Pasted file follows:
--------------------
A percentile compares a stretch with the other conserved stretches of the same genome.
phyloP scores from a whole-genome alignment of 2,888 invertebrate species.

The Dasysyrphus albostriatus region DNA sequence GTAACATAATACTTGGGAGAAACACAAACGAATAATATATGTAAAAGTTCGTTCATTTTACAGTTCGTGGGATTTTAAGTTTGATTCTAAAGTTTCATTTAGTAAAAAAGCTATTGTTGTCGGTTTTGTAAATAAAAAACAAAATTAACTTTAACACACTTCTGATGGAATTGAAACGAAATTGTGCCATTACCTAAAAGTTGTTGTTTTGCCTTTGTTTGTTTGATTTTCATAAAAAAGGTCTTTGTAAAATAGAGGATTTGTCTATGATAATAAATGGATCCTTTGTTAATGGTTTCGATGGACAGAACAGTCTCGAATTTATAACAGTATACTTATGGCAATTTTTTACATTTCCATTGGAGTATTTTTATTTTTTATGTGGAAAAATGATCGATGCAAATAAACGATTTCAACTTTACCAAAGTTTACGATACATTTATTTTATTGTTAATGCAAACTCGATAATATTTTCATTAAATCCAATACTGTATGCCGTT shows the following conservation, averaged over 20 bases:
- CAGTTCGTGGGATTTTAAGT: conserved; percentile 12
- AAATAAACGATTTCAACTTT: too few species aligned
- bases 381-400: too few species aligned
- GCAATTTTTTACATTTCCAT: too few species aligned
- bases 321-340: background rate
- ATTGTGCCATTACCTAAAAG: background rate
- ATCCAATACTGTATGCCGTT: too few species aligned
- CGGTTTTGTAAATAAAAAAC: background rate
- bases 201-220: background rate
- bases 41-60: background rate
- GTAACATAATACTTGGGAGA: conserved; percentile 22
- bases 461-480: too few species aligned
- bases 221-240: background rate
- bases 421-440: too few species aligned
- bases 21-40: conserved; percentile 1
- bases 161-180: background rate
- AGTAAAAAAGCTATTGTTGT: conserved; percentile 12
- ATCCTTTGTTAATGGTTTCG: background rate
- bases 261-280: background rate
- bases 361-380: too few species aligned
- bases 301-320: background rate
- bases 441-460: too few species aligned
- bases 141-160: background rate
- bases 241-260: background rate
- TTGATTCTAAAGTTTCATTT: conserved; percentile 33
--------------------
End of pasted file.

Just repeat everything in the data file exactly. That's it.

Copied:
A percentile compares a stretch with the other conserved stretches of the same genome.
phyloP scores from a whole-genome alignment of 2,888 invertebrate species.

The Dasysyrphus albostriatus region DNA sequence GTAACATAATACTTGGGAGAAACACAAACGAATAATATATGTAAAAGTTCGTTCATTTTACAGTTCGTGGGATTTTAAGTTTGATTCTAAAGTTTCATTTAGTAAAAAAGCTATTGTTGTCGGTTTTGTAAATAAAAAACAAAATTAACTTTAACACACTTCTGATGGAATTGAAACGAAATTGTGCCATTACCTAAAAGTTGTTGTTTTGCCTTTGTTTGTTTGATTTTCATAAAAAAGGTCTTTGTAAAATAGAGGATTTGTCTATGATAATAAATGGATCCTTTGTTAATGGTTTCGATGGACAGAACAGTCTCGAATTTATAACAGTATACTTATGGCAATTTTTTACATTTCCATTGGAGTATTTTTATTTTTTATGTGGAAAAATGATCGATGCAAATAAACGATTTCAACTTTACCAAAGTTTACGATACATTTATTTTATTGTTAATGCAAACTCGATAATATTTTCATTAAATCCAATACTGTATGCCGTT shows the following conservation, averaged over 20 bases:
- CAGTTCGTGGGATTTTAAGT: conserved; percentile 12
- AAATAAACGATTTCAACTTT: too few species aligned
- bases 381-400: too few species aligned
- GCAATTTTTTACATTTCCAT: too few species aligned
- bases 321-340: background rate
- ATTGTGCCATTACCTAAAAG: background rate
- ATCCAATACTGTATGCCGTT: too few species aligned
- CGGTTTTGTAAATAAAAAAC: background rate
- bases 201-220: background rate
- bases 41-60: background rate
- GTAACATAATACTTGGGAGA: conserved; percentile 22
- bases 461-480: too few species aligned
- bases 221-240: background rate
- bases 421-440: too few species aligned
- bases 21-40: conserved; percentile 1
- bases 161-180: background rate
- AGTAAAAAAGCTATTGTTGT: conserved; percentile 12
- ATCCTTTGTTAATGGTTTCG: background rate
- bases 261-280: background rate
- bases 361-380: too few species aligned
- bases 301-320: background rate
- bases 441-460: too few species aligned
- bases 141-160: background rate
- bases 241-260: background rate
- TTGATTCTAAAGTTTCATTT: conserved; percentile 33